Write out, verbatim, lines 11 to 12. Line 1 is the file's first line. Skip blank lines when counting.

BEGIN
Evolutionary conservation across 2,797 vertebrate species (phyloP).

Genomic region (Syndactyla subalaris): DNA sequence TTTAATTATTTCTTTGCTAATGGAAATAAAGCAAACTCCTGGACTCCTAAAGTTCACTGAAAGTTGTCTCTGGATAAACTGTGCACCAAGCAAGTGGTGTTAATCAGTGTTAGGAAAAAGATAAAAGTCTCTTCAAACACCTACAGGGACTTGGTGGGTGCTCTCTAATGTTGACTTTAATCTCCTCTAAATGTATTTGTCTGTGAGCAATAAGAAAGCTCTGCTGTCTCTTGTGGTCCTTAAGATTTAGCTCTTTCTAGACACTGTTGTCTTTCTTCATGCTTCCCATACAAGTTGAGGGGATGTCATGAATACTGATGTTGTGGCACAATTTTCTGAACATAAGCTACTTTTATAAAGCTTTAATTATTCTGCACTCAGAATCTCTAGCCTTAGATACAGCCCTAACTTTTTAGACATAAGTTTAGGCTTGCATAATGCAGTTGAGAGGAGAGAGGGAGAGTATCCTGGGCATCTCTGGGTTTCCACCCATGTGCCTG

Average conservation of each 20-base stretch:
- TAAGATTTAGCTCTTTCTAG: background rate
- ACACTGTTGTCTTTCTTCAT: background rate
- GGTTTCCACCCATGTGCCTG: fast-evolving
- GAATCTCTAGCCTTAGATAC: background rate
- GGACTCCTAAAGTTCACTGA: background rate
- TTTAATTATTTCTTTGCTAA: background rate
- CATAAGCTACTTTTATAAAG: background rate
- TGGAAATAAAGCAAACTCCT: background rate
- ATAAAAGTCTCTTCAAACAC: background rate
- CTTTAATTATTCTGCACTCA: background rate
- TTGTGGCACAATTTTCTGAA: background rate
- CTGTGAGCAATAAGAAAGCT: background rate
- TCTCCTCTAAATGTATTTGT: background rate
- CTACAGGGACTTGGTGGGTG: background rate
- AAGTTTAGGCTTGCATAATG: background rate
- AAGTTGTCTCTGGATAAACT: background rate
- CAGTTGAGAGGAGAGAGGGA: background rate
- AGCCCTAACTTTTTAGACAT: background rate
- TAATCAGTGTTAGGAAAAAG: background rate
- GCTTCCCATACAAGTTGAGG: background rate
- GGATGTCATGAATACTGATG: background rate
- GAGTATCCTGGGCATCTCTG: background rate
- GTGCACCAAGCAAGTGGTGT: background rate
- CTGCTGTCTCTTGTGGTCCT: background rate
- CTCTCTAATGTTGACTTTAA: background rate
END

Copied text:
- TGGAAATAAAGCAAACTCCT: background rate
- ATAAAAGTCTCTTCAAACAC: background rate